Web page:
LDCs and the Paris Agreement: getting to grips with tougher climate reporting

Implementing the Paris Agreement brings new reporting challenges for the least developed countries (LDCs). A recent IIED webinar explored ways forward for these countries to meet the treaty’s stringent transparency requirements.

Fernanda Alcobé's picture
Insight by 
Fernanda Alcobé
Fernanda Alcobé is a researcher in IIED’s Climate Change research group
12 August 2020
Man harvests sorghum seeds.

During the webinar, Sudan was one of the countries sharing its reporting experiences under the UNFCCC (Photo: UN via FlickrCC BY-NC-ND 2.0)

The Paris Agreement’s ‘enhanced transparency framework’ (ETF) marks a step-up in climate change reporting. This new transparency system is designed to increase ambition in delivering the climate action needed to limit global warming to 1.5C.

The ETF will track countries’ progress towards achieving their national emission reduction commitments, with both developed and developing countries required to work to these stringent new rules. The ETF does provide some reporting flexibility to developing countries. But the LDCs, with lower reporting capacity, risk falling behind.

Last week’s webinar heard LDC experiences and challenges of implementing the current framework, explored the support LDCs need, and looked at possible ways forward.

Tougher reporting ahead

Panellist Xuehong Wang, of the UNFCCC’s International Consultation and Analysis Support Unit, explained that, by the end of 2024, developing countries will need to submit their first biennial transparency reports (BTR). BTRs are more exacting than any previous reporting in terms of detail, methodologies and scope.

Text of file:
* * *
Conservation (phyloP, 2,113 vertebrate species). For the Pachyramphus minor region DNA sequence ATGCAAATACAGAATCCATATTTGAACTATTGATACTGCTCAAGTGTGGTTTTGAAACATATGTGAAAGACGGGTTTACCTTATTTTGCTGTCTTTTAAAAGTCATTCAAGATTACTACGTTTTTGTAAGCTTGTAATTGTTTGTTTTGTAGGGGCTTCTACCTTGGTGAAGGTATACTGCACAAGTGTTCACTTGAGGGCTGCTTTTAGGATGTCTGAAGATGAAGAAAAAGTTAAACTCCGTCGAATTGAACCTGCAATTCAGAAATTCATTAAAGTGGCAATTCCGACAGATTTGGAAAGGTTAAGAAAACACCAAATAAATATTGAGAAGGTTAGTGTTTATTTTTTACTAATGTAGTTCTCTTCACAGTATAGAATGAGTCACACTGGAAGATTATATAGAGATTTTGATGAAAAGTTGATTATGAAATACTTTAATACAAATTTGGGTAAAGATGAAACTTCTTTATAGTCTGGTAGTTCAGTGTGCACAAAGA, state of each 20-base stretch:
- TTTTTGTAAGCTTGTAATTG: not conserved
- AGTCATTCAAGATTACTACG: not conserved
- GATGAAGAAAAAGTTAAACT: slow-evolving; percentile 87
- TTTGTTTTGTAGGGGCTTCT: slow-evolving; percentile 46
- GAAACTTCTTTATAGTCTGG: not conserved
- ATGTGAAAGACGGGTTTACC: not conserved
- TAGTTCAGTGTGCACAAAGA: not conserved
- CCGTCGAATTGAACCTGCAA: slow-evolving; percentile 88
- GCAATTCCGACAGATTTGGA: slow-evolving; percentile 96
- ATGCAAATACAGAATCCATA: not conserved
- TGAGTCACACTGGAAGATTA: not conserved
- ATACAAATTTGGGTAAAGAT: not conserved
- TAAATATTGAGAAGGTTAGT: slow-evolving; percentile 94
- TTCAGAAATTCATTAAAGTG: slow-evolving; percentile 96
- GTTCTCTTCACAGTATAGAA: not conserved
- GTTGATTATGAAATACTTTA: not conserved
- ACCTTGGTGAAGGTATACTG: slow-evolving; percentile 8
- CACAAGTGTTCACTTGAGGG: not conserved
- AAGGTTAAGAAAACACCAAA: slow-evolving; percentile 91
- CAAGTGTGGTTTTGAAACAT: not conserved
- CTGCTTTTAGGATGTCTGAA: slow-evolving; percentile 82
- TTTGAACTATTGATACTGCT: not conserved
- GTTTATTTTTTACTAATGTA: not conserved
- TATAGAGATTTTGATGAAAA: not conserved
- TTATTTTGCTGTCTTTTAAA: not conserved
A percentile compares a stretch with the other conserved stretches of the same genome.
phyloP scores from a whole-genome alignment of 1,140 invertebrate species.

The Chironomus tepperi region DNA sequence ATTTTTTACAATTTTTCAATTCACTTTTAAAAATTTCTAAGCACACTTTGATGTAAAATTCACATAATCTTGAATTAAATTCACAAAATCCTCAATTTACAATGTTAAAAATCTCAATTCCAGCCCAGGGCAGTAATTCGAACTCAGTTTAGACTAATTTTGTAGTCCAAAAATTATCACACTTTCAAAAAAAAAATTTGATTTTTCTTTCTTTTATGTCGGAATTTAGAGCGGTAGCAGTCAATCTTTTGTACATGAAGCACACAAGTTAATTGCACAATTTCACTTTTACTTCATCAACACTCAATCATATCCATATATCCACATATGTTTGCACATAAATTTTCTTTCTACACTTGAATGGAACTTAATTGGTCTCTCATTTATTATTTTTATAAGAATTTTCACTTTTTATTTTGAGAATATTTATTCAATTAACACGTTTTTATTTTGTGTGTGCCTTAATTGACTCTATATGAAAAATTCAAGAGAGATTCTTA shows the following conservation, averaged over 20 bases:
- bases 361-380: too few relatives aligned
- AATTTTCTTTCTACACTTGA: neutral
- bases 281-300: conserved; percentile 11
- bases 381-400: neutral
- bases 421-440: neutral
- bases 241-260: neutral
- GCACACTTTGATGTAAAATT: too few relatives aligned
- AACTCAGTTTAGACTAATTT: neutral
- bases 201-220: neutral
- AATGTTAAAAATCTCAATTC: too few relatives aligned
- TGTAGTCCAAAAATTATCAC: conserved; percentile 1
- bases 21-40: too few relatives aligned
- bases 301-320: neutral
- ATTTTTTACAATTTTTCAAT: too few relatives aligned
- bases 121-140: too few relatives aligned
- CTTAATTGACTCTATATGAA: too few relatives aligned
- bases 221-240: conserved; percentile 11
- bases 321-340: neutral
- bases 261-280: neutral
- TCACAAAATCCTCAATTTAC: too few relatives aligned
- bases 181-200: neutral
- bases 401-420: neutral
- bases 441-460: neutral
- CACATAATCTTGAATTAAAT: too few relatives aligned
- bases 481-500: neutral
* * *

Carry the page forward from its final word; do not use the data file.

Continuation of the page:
Countries are required to report on adaptation and mitigation activities, support received, and capacity building needs. This includes reporting how far they have delivered on their Nationally Determined Contributions – actions that countries plan to take to address climate change under the Paris Agreement.

Watch a full recording of the webinar below and on IIED's YouTube channel.

Current challenges

Wang explained that only seven of the 47 LDCs had reported against the existing, less demanding reporting framework, through the submission of biennial update reports (BURs). One of the main reasons for this was a lack of solid institutional arrangements – including the division of roles and responsibilities among the different agencies involved in monitoring and reporting of data.

This raises concern for the biennial reporting process which is more demanding in terms of collecting, analysing and processing information.

Following the overview from the UNFCCC, countries shared their individual experiences and challenges. Charles Asumana, project coordinator of Liberia’s first BUR, explained that, for Liberia, weak institutional arrangements had made accessing information challenging, while Yamikani Idriss, environmental officer from Malawi’s Ministry of Natural Resources, Energy and Mining, highlighted challenges of high staff turnover and the reliance on external consultants to prepare the reports.